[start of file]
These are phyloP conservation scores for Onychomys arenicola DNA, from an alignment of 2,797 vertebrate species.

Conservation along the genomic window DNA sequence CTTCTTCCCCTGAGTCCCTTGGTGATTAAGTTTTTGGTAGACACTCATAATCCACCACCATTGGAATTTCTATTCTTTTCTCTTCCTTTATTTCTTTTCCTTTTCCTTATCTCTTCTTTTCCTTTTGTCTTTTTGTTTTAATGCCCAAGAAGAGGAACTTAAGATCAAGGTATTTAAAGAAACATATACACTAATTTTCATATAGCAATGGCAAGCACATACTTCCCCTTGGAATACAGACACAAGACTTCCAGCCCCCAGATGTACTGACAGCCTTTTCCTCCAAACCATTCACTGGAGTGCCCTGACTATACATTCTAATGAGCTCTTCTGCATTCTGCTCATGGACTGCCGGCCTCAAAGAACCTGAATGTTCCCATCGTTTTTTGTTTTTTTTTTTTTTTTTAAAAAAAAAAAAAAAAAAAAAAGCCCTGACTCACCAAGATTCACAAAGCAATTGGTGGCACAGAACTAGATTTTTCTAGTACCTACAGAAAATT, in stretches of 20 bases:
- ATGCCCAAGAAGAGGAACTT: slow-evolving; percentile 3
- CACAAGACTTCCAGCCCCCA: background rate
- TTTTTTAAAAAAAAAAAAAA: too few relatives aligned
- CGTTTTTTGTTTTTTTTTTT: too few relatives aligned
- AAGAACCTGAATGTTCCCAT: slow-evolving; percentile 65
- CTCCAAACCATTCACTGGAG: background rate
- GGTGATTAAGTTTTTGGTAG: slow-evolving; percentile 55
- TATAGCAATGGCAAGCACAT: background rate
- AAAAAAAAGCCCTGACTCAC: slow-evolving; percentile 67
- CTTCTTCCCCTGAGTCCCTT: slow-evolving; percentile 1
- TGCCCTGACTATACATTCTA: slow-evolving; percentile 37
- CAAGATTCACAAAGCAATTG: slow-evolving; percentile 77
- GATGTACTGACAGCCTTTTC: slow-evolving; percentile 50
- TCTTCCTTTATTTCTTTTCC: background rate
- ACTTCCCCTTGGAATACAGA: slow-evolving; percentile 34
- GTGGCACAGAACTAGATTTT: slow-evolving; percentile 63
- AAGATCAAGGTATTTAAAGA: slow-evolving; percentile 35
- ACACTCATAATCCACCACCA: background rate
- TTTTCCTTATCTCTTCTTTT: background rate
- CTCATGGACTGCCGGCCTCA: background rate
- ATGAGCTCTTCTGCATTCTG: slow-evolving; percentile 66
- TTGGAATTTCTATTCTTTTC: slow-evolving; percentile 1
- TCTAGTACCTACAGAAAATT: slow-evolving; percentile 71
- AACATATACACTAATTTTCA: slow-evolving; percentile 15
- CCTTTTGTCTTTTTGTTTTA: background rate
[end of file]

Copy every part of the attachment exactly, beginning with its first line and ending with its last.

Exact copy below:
These are phyloP conservation scores for Onychomys arenicola DNA, from an alignment of 2,797 vertebrate species.

Conservation along the genomic window DNA sequence CTTCTTCCCCTGAGTCCCTTGGTGATTAAGTTTTTGGTAGACACTCATAATCCACCACCATTGGAATTTCTATTCTTTTCTCTTCCTTTATTTCTTTTCCTTTTCCTTATCTCTTCTTTTCCTTTTGTCTTTTTGTTTTAATGCCCAAGAAGAGGAACTTAAGATCAAGGTATTTAAAGAAACATATACACTAATTTTCATATAGCAATGGCAAGCACATACTTCCCCTTGGAATACAGACACAAGACTTCCAGCCCCCAGATGTACTGACAGCCTTTTCCTCCAAACCATTCACTGGAGTGCCCTGACTATACATTCTAATGAGCTCTTCTGCATTCTGCTCATGGACTGCCGGCCTCAAAGAACCTGAATGTTCCCATCGTTTTTTGTTTTTTTTTTTTTTTTTAAAAAAAAAAAAAAAAAAAAAAGCCCTGACTCACCAAGATTCACAAAGCAATTGGTGGCACAGAACTAGATTTTTCTAGTACCTACAGAAAATT, in stretches of 20 bases:
- ATGCCCAAGAAGAGGAACTT: slow-evolving; percentile 3
- CACAAGACTTCCAGCCCCCA: background rate
- TTTTTTAAAAAAAAAAAAAA: too few relatives aligned
- CGTTTTTTGTTTTTTTTTTT: too few relatives aligned
- AAGAACCTGAATGTTCCCAT: slow-evolving; percentile 65
- CTCCAAACCATTCACTGGAG: background rate
- GGTGATTAAGTTTTTGGTAG: slow-evolving; percentile 55
- TATAGCAATGGCAAGCACAT: background rate
- AAAAAAAAGCCCTGACTCAC: slow-evolving; percentile 67
- CTTCTTCCCCTGAGTCCCTT: slow-evolving; percentile 1
- TGCCCTGACTATACATTCTA: slow-evolving; percentile 37
- CAAGATTCACAAAGCAATTG: slow-evolving; percentile 77
- GATGTACTGACAGCCTTTTC: slow-evolving; percentile 50
- TCTTCCTTTATTTCTTTTCC: background rate
- ACTTCCCCTTGGAATACAGA: slow-evolving; percentile 34
- GTGGCACAGAACTAGATTTT: slow-evolving; percentile 63
- AAGATCAAGGTATTTAAAGA: slow-evolving; percentile 35
- ACACTCATAATCCACCACCA: background rate
- TTTTCCTTATCTCTTCTTTT: background rate
- CTCATGGACTGCCGGCCTCA: background rate
- ATGAGCTCTTCTGCATTCTG: slow-evolving; percentile 66
- TTGGAATTTCTATTCTTTTC: slow-evolving; percentile 1
- TCTAGTACCTACAGAAAATT: slow-evolving; percentile 71
- AACATATACACTAATTTTCA: slow-evolving; percentile 15
- CCTTTTGTCTTTTTGTTTTA: background rate